'Bright and early?' Hawke said, taking a puff and letting his gaze fall on Pelham, irritated despite himself at the man's obvious sarcasm. 'What time is it, anyway, you old possum?' He'd stopped wearing his wristwatch long ago. Watches and clocks were an anachronism, he'd informed his friend Ambrose, when Congreve had chided him for his habitual tardiness. The criticism fell on deaf ears. Nine times out of ten, what's the bloody point of knowing the time, anyway? It's not like you're going to miss something worthwhile.

He'd come to a conclusion: Nothing ever happens.

Pelham said, 'Just going on twelve noon, sir.'

Hawke jammed the cigarette into the corner of his mouth and raised his arms above his head, yawning loudly and deeply.

'Ah. The crack of noon. Nothing makes a man feel more in the pink than to be up and about when the blazing sun is fully risen in the azure sky. Wouldn't you agree, young Pelham?'

'Indeed, sir,' the old fellow said, turning his face away so Hawke couldn't see the pained look in his eyes. Pelham Grenville, like his father and grandfather before him, had been in service to the Hawke family all his life. He had practically raised young Alex after the tragic murder of his parents at the hands of drug pirates in the Caribbean when the boy was but seven.

'Besides,' Hawke said, 'I've a doctor's appointment on for this afternoon. There's a treat. Get the eagerly anticipated results of my recent physical. One's health is almost a good enough reason to get out of bed, I suppose. Wouldn't you agree?'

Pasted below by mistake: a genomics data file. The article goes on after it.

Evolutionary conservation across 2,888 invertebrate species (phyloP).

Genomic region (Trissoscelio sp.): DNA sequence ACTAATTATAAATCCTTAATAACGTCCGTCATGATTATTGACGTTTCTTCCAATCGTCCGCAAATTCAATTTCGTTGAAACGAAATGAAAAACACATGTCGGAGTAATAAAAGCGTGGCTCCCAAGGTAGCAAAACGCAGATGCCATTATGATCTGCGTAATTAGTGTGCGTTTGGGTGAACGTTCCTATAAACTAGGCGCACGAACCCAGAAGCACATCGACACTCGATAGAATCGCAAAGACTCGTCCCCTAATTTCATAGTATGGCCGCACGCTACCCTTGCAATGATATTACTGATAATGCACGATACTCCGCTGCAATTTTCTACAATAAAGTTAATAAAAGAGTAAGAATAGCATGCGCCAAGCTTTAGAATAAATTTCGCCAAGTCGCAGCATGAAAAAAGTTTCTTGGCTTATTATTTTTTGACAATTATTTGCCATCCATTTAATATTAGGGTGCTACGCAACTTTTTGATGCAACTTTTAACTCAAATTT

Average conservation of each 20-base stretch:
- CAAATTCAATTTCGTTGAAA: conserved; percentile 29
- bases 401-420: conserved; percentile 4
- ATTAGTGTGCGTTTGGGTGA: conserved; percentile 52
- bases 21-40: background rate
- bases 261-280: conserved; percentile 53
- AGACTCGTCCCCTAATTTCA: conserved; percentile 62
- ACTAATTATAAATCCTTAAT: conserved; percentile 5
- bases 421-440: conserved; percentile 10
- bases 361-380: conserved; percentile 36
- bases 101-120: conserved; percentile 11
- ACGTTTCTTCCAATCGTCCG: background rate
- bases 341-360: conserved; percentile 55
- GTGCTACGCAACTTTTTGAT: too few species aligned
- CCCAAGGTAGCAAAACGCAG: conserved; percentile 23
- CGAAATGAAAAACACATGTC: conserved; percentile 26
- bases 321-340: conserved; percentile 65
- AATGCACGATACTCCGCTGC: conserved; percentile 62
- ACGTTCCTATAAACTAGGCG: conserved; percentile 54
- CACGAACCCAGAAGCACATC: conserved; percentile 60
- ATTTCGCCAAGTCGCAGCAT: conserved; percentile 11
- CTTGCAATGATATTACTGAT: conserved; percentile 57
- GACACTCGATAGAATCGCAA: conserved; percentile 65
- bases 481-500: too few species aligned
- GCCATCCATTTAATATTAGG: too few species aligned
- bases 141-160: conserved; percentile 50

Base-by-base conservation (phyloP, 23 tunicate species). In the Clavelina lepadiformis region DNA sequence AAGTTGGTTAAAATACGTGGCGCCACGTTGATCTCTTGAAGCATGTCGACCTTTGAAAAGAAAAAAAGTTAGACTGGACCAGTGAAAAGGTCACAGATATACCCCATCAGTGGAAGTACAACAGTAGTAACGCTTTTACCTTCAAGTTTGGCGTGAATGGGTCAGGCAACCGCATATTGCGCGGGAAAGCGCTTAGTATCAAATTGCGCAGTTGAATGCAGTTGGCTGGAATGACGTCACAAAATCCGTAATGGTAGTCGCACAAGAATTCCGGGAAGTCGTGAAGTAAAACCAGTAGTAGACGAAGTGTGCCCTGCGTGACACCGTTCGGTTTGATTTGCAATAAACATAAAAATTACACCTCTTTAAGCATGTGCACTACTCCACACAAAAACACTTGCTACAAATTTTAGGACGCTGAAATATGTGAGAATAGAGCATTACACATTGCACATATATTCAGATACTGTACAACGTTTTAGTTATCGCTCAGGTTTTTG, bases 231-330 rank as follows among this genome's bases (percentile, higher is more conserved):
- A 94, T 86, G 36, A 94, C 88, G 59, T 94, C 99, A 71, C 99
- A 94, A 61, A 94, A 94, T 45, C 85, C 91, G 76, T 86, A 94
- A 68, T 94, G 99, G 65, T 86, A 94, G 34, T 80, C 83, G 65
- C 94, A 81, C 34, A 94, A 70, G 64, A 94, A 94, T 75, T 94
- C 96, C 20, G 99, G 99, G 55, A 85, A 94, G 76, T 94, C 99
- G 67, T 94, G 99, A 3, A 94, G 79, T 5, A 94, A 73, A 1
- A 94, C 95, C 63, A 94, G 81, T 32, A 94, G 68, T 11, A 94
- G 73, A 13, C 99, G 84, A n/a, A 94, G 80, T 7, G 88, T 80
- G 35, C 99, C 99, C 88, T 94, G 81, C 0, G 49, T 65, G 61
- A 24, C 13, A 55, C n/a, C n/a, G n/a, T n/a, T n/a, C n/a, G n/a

'What time is your appointment, sir?'

'Two o'clock or thereabouts,' he said, waving his cigarette in an airily vague manner.

'Your friend former Chief Inspector Congreve will be taking you to the hospital, one hopes.'

'Congreve? No, no, don't be ridiculous, Pelham. No need to bother Ambrose. I don't need a Scotland Yard escort. I'm perfectly capable of getting over to King Edward's and back under my own steam. I'll take my motorcycle.'

Pelham winced. It had been raining early that morning. The roads were still slippery. The antique Norton motorcycle had become a sore subject between them. His lordship had been arrested at least three times for speeding, somehow charming his way out of being charged with driving under the influence on each occasion.

Pelham said, 'I'd be glad to take you round in the Jolly, sir. There's more rain in the forecast. The Jolly might be preferable to a motorcycle jaunt on those slick roads.'

'The Jolly? You must be mad.'

The bright yellow Jolly was a tiny Fiat 600, no doors, sporting a striped and fringed canvas roof. It was the 'circus car' once well beloved by Lord Hawke. It no longer seemed to suit his ever-shifting moods.

'Pelham, please, do try not to be such a fusty old nanny. That motorcycle of mine is one of the very few things I enjoy anymore. I damned well will take my motorcycle and that's the end of it.'

'Indeed, sir,' Pelham said, turning away. Fusty old nanny, indeed! He was wholly unaccustomed to insult, and, although he knew Hawke never really meant to offend, such comments still stung.

'Do you know what I'd especially like on a splendid morning like this?'

'No, sir,' Pelham said, not at all sure he wanted to find out. At one time it might have ranged from a simple pitcher of Bombay Sapphire martinis to flying in a chorus line of Las Vegas showgirls for the weekend. One hardly knew what to make of things any longer. But a grey pall of sadness and despair had settled over Teakettle Cottage,